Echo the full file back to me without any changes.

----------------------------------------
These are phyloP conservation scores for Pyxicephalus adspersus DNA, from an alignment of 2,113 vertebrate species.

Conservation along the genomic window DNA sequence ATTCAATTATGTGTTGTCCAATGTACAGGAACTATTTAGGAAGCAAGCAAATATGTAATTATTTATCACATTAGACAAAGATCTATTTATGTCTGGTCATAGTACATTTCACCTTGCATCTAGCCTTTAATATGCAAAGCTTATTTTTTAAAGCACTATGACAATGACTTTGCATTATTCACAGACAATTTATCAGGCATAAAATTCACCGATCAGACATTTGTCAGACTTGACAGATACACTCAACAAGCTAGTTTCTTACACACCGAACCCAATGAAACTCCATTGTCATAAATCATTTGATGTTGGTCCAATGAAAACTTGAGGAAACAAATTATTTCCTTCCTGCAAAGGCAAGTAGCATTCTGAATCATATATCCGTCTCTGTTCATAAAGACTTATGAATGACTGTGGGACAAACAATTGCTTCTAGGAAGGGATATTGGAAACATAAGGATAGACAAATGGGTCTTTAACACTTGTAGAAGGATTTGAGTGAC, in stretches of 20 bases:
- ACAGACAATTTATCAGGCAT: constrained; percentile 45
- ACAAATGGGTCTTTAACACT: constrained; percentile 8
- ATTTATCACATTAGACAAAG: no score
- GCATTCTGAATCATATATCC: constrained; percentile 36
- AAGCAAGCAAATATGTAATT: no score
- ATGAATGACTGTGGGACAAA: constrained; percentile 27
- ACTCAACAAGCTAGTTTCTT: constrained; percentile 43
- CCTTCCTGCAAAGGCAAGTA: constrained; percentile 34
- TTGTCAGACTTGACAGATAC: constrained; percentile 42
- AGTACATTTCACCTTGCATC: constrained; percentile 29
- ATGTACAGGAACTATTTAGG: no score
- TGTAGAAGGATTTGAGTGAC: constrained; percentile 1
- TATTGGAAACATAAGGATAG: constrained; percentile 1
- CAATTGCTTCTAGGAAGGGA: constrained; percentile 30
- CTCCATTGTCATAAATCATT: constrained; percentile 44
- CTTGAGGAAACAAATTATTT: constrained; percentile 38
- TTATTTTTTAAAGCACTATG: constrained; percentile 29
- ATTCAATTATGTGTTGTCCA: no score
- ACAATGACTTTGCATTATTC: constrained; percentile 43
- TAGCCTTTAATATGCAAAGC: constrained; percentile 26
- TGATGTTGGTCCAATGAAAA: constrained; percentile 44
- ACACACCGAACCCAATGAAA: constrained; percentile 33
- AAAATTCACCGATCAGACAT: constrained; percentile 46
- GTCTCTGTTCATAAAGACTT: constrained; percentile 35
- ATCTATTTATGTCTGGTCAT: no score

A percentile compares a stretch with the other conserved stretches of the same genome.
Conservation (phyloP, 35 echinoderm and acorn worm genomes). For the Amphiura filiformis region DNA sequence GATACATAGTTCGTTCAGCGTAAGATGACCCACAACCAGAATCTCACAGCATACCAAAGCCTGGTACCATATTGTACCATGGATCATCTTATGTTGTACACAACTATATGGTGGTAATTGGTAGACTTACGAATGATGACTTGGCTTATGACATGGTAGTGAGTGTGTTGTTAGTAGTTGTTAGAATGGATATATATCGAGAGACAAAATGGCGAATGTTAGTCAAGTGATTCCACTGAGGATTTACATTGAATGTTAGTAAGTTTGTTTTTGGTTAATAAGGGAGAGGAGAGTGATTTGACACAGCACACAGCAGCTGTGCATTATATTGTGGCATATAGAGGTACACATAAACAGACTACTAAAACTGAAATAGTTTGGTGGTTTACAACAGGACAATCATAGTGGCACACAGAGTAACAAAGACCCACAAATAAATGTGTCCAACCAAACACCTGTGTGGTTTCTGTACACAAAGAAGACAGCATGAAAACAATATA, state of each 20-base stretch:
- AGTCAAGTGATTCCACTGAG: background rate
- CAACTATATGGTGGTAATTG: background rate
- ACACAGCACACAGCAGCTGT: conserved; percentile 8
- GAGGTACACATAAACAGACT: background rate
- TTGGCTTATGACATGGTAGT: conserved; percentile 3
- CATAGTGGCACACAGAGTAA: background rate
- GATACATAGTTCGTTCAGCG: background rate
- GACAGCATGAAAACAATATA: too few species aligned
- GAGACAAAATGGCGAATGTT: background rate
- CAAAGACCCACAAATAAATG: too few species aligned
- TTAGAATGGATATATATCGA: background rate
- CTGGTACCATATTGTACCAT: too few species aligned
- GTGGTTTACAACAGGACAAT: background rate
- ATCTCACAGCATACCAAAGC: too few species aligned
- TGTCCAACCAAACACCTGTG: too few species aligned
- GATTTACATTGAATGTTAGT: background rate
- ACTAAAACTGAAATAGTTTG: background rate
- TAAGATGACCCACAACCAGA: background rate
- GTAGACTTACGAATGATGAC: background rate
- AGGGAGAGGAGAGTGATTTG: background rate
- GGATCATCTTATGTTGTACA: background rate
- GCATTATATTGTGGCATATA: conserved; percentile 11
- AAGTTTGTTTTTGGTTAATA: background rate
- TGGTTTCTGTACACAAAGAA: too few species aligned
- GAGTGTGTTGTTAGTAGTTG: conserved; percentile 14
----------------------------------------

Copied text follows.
These are phyloP conservation scores for Pyxicephalus adspersus DNA, from an alignment of 2,113 vertebrate species.

Conservation along the genomic window DNA sequence ATTCAATTATGTGTTGTCCAATGTACAGGAACTATTTAGGAAGCAAGCAAATATGTAATTATTTATCACATTAGACAAAGATCTATTTATGTCTGGTCATAGTACATTTCACCTTGCATCTAGCCTTTAATATGCAAAGCTTATTTTTTAAAGCACTATGACAATGACTTTGCATTATTCACAGACAATTTATCAGGCATAAAATTCACCGATCAGACATTTGTCAGACTTGACAGATACACTCAACAAGCTAGTTTCTTACACACCGAACCCAATGAAACTCCATTGTCATAAATCATTTGATGTTGGTCCAATGAAAACTTGAGGAAACAAATTATTTCCTTCCTGCAAAGGCAAGTAGCATTCTGAATCATATATCCGTCTCTGTTCATAAAGACTTATGAATGACTGTGGGACAAACAATTGCTTCTAGGAAGGGATATTGGAAACATAAGGATAGACAAATGGGTCTTTAACACTTGTAGAAGGATTTGAGTGAC, in stretches of 20 bases:
- ACAGACAATTTATCAGGCAT: constrained; percentile 45
- ACAAATGGGTCTTTAACACT: constrained; percentile 8
- ATTTATCACATTAGACAAAG: no score
- GCATTCTGAATCATATATCC: constrained; percentile 36
- AAGCAAGCAAATATGTAATT: no score
- ATGAATGACTGTGGGACAAA: constrained; percentile 27
- ACTCAACAAGCTAGTTTCTT: constrained; percentile 43
- CCTTCCTGCAAAGGCAAGTA: constrained; percentile 34
- TTGTCAGACTTGACAGATAC: constrained; percentile 42
- AGTACATTTCACCTTGCATC: constrained; percentile 29
- ATGTACAGGAACTATTTAGG: no score
- TGTAGAAGGATTTGAGTGAC: constrained; percentile 1
- TATTGGAAACATAAGGATAG: constrained; percentile 1
- CAATTGCTTCTAGGAAGGGA: constrained; percentile 30
- CTCCATTGTCATAAATCATT: constrained; percentile 44
- CTTGAGGAAACAAATTATTT: constrained; percentile 38
- TTATTTTTTAAAGCACTATG: constrained; percentile 29
- ATTCAATTATGTGTTGTCCA: no score
- ACAATGACTTTGCATTATTC: constrained; percentile 43
- TAGCCTTTAATATGCAAAGC: constrained; percentile 26
- TGATGTTGGTCCAATGAAAA: constrained; percentile 44
- ACACACCGAACCCAATGAAA: constrained; percentile 33
- AAAATTCACCGATCAGACAT: constrained; percentile 46
- GTCTCTGTTCATAAAGACTT: constrained; percentile 35
- ATCTATTTATGTCTGGTCAT: no score

A percentile compares a stretch with the other conserved stretches of the same genome.
Conservation (phyloP, 35 echinoderm and acorn worm genomes). For the Amphiura filiformis region DNA sequence GATACATAGTTCGTTCAGCGTAAGATGACCCACAACCAGAATCTCACAGCATACCAAAGCCTGGTACCATATTGTACCATGGATCATCTTATGTTGTACACAACTATATGGTGGTAATTGGTAGACTTACGAATGATGACTTGGCTTATGACATGGTAGTGAGTGTGTTGTTAGTAGTTGTTAGAATGGATATATATCGAGAGACAAAATGGCGAATGTTAGTCAAGTGATTCCACTGAGGATTTACATTGAATGTTAGTAAGTTTGTTTTTGGTTAATAAGGGAGAGGAGAGTGATTTGACACAGCACACAGCAGCTGTGCATTATATTGTGGCATATAGAGGTACACATAAACAGACTACTAAAACTGAAATAGTTTGGTGGTTTACAACAGGACAATCATAGTGGCACACAGAGTAACAAAGACCCACAAATAAATGTGTCCAACCAAACACCTGTGTGGTTTCTGTACACAAAGAAGACAGCATGAAAACAATATA, state of each 20-base stretch:
- AGTCAAGTGATTCCACTGAG: background rate
- CAACTATATGGTGGTAATTG: background rate
- ACACAGCACACAGCAGCTGT: conserved; percentile 8
- GAGGTACACATAAACAGACT: background rate
- TTGGCTTATGACATGGTAGT: conserved; percentile 3
- CATAGTGGCACACAGAGTAA: background rate
- GATACATAGTTCGTTCAGCG: background rate
- GACAGCATGAAAACAATATA: too few species aligned
- GAGACAAAATGGCGAATGTT: background rate
- CAAAGACCCACAAATAAATG: too few species aligned
- TTAGAATGGATATATATCGA: background rate
- CTGGTACCATATTGTACCAT: too few species aligned
- GTGGTTTACAACAGGACAAT: background rate
- ATCTCACAGCATACCAAAGC: too few species aligned
- TGTCCAACCAAACACCTGTG: too few species aligned
- GATTTACATTGAATGTTAGT: background rate
- ACTAAAACTGAAATAGTTTG: background rate
- TAAGATGACCCACAACCAGA: background rate
- GTAGACTTACGAATGATGAC: background rate
- AGGGAGAGGAGAGTGATTTG: background rate
- GGATCATCTTATGTTGTACA: background rate
- GCATTATATTGTGGCATATA: conserved; percentile 11
- AAGTTTGTTTTTGGTTAATA: background rate
- TGGTTTCTGTACACAAAGAA: too few species aligned
- GAGTGTGTTGTTAGTAGTTG: conserved; percentile 14